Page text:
You should keep the logs very detailed showing how much time the child spends with you as compared to the other parent, and what they do during their time together if possible. An example could be, you take care of getting the kids ready and taking them to school, help with their homework, and provide dinner on a regular basis. Whereas, the other parent usually just takes the child to the park once a week. You will want to show the judge all the differences in the responsibilities of the care each of you provides. Or, maybe the other parent just visits or communicates a few times a year. The court may view this as evidence of a very insubstantial relationship.
You should also document if you notice any difference in behavior between when your child is with you as compared to when your child is with the other parent. The issue may be relatively minor, like the child just doesn't like the other parent's house, or a serious issue like you suspect that the other parent is abusive or negligent. You should note the difference in behavior because it can mean a great deal to the courts.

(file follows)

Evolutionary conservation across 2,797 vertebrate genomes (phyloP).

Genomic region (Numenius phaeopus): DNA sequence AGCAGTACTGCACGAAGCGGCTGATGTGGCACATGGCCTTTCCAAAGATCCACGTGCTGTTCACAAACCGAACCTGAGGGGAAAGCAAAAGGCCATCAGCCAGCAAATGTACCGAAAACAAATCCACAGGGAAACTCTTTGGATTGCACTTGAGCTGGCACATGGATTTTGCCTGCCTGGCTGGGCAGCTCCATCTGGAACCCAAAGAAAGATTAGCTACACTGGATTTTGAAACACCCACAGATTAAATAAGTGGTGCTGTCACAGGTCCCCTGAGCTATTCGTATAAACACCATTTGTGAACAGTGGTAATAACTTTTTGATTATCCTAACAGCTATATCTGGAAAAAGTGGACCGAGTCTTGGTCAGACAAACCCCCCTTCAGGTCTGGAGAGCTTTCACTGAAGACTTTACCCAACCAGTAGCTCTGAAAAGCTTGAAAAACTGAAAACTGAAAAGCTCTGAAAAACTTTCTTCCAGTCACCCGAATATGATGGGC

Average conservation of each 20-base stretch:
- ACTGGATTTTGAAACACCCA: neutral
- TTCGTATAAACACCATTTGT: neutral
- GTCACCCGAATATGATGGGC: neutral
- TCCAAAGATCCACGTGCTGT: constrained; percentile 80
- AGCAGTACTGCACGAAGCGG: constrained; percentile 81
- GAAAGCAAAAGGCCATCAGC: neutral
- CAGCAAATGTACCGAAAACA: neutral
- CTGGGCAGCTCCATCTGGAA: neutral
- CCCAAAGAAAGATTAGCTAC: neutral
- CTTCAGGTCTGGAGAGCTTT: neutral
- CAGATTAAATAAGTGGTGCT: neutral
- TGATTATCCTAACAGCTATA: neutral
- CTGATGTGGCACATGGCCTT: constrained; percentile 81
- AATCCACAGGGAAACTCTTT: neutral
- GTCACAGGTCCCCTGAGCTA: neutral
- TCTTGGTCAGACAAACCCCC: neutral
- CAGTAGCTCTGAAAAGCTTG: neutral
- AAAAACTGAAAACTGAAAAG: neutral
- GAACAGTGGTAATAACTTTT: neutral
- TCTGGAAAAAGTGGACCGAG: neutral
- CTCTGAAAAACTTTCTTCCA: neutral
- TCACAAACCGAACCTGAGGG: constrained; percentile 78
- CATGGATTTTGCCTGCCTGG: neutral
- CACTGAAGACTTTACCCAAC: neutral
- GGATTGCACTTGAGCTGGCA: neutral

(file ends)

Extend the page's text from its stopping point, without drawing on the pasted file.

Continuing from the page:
3. Phone Calls and Other Forms of Communication
To go along with what was mentioned above under Visitation Logs, any communication that you share with the other parent should also be recorded and submitted to the courts. If you emailed each other to discuss parenting arrangements or change an upcoming visit, make sure to log the change in your binder and attach a copy of the email. There is a section provided in All of It Custody Binder to do just that, and keep it all organized and objective. Keeping records of instances like this could be very important if the other parent wants to try and play dirty and say that you withheld parenting time or something of that nature.
The same applies to voicemails, text messages, or any other traceable exchanges. If the other parent is contentious or shows any unwillingness to compromise for the sake of the child, you should also record this behavior and submit it to the courts.
4. Documents to Support Your Child's Well-Being